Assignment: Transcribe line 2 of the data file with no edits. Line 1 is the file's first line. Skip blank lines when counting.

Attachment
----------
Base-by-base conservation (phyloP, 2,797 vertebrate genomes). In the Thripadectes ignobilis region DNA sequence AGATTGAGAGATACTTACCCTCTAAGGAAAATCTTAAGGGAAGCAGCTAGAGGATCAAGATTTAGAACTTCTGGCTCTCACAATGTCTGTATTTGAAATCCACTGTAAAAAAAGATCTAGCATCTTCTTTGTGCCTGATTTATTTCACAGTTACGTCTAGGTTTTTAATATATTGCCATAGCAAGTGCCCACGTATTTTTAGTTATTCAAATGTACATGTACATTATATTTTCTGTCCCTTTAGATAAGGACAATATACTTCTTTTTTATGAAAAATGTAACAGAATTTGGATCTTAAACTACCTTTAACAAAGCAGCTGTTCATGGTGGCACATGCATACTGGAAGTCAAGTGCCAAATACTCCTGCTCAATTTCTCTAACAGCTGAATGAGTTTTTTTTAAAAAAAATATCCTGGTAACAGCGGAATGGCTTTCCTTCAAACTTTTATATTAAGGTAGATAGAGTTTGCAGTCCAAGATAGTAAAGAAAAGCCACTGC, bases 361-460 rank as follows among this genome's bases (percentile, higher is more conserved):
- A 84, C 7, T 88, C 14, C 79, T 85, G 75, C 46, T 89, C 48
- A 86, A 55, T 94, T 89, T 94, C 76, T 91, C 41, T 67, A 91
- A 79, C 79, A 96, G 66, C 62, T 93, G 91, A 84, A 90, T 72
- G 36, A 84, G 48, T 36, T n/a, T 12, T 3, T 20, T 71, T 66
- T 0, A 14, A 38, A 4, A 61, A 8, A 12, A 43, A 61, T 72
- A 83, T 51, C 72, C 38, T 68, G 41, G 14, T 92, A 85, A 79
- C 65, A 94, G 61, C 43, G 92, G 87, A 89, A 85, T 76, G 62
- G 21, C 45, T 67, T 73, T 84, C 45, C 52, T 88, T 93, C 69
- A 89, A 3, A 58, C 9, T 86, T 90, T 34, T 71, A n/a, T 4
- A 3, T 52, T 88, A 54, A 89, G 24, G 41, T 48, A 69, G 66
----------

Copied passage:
- A 84, C 7, T 88, C 14, C 79, T 85, G 75, C 46, T 89, C 48